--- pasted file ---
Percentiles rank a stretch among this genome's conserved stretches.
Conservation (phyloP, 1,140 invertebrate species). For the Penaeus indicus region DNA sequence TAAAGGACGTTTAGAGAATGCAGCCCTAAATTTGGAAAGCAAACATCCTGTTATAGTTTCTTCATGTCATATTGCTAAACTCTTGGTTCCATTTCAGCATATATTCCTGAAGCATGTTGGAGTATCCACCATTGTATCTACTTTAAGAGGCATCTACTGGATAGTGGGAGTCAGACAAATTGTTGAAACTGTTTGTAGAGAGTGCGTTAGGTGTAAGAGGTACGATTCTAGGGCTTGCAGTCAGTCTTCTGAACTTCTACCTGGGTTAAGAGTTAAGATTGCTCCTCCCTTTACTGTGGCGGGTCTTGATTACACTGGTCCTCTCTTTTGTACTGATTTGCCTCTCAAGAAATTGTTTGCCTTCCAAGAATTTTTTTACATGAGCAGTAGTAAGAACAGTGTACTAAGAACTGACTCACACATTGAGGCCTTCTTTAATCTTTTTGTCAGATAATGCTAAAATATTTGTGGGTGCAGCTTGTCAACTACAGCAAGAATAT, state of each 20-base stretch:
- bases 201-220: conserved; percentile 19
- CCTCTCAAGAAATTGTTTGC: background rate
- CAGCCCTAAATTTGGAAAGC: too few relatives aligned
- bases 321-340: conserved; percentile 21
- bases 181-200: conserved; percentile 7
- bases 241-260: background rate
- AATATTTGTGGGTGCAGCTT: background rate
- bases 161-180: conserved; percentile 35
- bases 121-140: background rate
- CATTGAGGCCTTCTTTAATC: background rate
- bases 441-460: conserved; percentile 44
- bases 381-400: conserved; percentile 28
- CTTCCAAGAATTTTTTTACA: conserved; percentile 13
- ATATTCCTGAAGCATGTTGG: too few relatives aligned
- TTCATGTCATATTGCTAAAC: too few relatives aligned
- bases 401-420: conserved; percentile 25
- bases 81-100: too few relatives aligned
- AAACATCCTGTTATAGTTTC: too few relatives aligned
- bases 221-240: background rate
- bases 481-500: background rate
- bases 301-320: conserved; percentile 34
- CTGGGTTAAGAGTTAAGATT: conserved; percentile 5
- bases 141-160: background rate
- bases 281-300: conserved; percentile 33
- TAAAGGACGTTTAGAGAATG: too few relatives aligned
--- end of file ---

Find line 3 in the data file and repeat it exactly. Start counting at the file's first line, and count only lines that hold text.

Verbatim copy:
- bases 201-220: conserved; percentile 19